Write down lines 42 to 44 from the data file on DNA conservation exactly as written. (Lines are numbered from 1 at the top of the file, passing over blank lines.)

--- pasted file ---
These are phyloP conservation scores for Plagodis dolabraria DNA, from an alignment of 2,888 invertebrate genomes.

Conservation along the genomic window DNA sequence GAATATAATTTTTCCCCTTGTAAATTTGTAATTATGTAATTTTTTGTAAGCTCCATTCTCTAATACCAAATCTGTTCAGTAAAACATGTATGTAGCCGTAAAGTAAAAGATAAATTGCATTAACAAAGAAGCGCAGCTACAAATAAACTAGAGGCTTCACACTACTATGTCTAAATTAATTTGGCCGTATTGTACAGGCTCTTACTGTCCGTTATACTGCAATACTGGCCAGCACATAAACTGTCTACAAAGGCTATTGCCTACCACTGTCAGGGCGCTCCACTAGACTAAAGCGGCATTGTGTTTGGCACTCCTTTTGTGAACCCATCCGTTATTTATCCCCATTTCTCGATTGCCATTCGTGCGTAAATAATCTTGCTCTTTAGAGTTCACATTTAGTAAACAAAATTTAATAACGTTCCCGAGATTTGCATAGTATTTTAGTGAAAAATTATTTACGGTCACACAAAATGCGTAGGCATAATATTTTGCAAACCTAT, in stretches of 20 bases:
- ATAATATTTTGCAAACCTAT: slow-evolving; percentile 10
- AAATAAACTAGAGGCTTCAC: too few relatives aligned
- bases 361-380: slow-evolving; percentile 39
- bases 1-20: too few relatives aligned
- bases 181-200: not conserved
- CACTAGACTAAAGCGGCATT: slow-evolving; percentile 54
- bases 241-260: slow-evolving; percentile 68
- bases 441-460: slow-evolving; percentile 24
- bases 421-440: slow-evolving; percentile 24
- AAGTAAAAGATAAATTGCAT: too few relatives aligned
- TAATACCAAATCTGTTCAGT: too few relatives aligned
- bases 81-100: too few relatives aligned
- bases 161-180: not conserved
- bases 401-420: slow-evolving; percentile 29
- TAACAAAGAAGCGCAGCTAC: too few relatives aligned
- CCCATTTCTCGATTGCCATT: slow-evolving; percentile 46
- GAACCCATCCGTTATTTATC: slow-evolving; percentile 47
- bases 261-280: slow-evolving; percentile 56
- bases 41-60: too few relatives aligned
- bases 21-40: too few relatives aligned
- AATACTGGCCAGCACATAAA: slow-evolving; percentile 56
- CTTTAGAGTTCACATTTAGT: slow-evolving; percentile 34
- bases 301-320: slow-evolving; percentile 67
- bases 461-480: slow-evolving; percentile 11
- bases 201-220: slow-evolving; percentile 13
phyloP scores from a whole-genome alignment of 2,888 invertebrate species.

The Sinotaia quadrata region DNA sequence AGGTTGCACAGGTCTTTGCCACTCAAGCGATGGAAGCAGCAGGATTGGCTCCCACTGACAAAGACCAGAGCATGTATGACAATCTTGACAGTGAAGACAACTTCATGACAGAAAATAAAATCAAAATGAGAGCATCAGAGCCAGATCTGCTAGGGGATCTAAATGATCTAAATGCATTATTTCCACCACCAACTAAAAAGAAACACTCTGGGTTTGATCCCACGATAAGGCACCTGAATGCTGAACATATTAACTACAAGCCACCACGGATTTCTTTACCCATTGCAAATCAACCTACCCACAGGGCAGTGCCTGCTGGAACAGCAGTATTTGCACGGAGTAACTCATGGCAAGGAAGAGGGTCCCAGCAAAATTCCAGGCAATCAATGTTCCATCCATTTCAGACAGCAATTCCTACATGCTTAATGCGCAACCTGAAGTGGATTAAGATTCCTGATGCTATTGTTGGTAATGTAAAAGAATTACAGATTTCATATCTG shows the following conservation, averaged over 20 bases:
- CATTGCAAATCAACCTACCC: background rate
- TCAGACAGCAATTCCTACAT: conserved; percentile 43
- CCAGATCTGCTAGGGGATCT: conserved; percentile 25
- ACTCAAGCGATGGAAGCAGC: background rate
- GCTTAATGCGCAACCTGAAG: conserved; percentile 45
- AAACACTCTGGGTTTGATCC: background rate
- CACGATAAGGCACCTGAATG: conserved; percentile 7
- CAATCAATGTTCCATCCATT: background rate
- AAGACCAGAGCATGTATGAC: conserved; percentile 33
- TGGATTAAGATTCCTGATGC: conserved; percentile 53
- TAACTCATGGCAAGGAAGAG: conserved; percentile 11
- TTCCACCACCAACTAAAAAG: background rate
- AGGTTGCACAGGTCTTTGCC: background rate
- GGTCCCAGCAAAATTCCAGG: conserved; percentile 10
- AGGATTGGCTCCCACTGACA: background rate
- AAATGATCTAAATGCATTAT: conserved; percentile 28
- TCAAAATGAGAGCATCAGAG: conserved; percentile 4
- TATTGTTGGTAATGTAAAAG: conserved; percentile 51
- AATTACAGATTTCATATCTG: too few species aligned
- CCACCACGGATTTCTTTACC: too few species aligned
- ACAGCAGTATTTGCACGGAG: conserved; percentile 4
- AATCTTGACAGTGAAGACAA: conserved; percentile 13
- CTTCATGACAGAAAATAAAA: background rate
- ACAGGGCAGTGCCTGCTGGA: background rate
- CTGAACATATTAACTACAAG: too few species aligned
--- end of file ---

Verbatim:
- AGGTTGCACAGGTCTTTGCC: background rate
- GGTCCCAGCAAAATTCCAGG: conserved; percentile 10
- AGGATTGGCTCCCACTGACA: background rate